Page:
follies at once, and to apply himself to gain some useful knowledge, when he was more than thirty years of age. He lived many following years, with the character of a worthy man and an excellent Christian; he performed the kind offices of a good neighbour at home, and made a shining figure as a patriot in the senate-house; he died with a peaceful conscience, and the tears of his country were dropped upon his tomb. The world, that knew the whole series of his life, stood amazed at the mighty change. They beheld him as a wonder of reformation, while he himself confessed and adored the Divine power and mercy, which had transformed him from a brute to a man.
But this was a single instance; and we may almost venture to write MIRACLE upon it. Are there not numbers of both sexes among our young gentry, in this degenerate age, whose lives thus run to utter waste, without the least tendency to usefulness?
When I meet with persons of such a worthless character as this, it brings to my mind some scraps of Horace ;
"Nos numerus sumus, et fruges consumere nati,
Cui pulchrum fuit in medios dormire dies," &c
There are a number of us creep
Into this world, to eat and sleep;
And know no reason why they're born,
But merely to consume the corn,
And leave behind an empty dish.
Though crows and ravens do the same,
Then, if their tomb-stone, when they die.
Drunk all their drink, and gone to bed.
There are other fragments of that heathen poet, which occur on such occasions; one in the first of his Satires, the other in the last of his Epistles, which seem to represent life only as a season of luxury.
"Exacto contentus tempore vitæ
Cedat, uti conviva satur."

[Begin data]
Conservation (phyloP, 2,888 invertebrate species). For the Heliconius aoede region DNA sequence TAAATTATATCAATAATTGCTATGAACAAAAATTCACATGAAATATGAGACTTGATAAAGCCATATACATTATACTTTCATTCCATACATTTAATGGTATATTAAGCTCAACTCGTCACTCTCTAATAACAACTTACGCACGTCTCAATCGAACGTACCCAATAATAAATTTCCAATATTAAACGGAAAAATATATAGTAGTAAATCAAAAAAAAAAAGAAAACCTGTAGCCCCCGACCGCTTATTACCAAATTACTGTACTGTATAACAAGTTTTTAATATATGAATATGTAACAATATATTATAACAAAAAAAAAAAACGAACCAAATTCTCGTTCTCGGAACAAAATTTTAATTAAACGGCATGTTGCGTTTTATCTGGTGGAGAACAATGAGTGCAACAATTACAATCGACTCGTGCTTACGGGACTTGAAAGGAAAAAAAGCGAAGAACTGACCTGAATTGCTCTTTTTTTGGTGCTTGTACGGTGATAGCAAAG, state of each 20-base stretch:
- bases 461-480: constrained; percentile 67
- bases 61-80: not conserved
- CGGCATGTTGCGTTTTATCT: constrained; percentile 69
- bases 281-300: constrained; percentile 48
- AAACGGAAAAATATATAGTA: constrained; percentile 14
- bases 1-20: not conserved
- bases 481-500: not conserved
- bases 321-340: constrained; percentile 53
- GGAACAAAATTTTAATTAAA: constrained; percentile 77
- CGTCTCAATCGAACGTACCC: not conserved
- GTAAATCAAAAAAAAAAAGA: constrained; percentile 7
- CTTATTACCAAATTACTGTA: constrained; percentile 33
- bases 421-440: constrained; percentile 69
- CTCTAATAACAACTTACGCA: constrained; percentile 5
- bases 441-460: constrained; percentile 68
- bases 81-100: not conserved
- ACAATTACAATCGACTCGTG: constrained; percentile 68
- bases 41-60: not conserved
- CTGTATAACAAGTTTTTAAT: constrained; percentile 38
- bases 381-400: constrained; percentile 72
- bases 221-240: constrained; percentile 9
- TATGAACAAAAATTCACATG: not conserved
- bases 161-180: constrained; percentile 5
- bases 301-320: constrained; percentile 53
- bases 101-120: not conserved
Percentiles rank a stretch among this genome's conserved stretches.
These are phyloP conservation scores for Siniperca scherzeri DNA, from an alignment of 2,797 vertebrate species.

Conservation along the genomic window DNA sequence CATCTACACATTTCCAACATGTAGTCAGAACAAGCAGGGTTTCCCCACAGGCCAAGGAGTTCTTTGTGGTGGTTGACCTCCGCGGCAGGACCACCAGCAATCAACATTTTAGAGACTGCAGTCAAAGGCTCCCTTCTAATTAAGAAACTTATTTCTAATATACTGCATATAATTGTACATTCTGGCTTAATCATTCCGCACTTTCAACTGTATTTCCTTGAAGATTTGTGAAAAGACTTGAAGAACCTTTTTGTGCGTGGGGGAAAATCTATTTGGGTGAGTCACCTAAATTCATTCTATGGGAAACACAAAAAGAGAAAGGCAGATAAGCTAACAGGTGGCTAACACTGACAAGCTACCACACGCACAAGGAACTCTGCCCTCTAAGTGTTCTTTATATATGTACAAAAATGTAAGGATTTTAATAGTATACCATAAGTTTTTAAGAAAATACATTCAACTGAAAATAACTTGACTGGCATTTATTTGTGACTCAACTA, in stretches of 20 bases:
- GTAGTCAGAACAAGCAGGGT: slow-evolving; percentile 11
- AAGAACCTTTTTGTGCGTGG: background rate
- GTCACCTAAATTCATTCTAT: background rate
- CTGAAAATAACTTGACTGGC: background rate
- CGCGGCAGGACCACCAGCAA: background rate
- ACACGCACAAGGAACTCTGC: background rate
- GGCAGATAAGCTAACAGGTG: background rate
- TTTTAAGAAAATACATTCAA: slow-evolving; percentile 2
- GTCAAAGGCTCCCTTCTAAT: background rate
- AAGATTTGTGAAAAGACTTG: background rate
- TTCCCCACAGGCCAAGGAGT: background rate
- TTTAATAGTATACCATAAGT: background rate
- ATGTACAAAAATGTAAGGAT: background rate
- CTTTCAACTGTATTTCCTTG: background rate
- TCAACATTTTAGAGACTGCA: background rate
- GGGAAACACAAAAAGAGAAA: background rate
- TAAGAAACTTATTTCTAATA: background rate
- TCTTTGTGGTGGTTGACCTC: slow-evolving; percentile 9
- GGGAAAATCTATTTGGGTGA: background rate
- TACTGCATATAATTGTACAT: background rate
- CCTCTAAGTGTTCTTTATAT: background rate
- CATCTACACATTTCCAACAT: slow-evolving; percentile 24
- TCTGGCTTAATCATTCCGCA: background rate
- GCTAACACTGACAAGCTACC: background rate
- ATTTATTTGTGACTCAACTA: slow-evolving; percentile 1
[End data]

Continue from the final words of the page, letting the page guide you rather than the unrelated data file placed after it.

"Lusisti satis, edisti satis, atque bibisti;
Which may be thus put into English.
Life's but a feast; and when we die,
With cheerful looks, and ease at heart;
NECESSARY HINTS TO THOSE THAT WOULD BE RICH.
WRITTEN IN THE YEAR 1736.
THE use of money is all the advantage there is in having money.
For six pounds a year you may have the use of one hundred pounds, provided you are a man of known prudence and honesty.
He that spends a groat a day idly, spends idly above six pounds a year, which is the price for the use of one hundred pounds.
He that wastes idly a groat's worth of his time per day, one day with another, wastes the privilege of using one hundred pounds each day.
He that idly loses five shillings' worth of time, loses five shillings, and might as prudently throw five shillings into the sea.
He that loses five shillings, not only loses that sum, but all the advantage that might be made by turning it in dealing, which, by the time that a young man becomes old, will amount to a considerable sum of money.
Again; he that sells upon credit, asks a price for what he sells equivalent to the principal and interest of his money for the time he is to be kept out of it; therefore he that buys upon credit, pays interest for what he buys, and he that pays ready money, might let that money out to use; so that he that possesses any thing he has bought, pays interest for the use of it.
Yet, in buying goods, it is best to pay ready money, because he that sells upon credit, expects to lose five per cent by bad debts; therefore he charges, on all he sells upon credit, an advance that shall make up that deficiency.
Those who pay for what they buy upon credit, pay their share of this advance.
He that pays ready money, escapes, or may escape, that charge.
A penny saved is two pence clear,
A pin a day's a groat a year.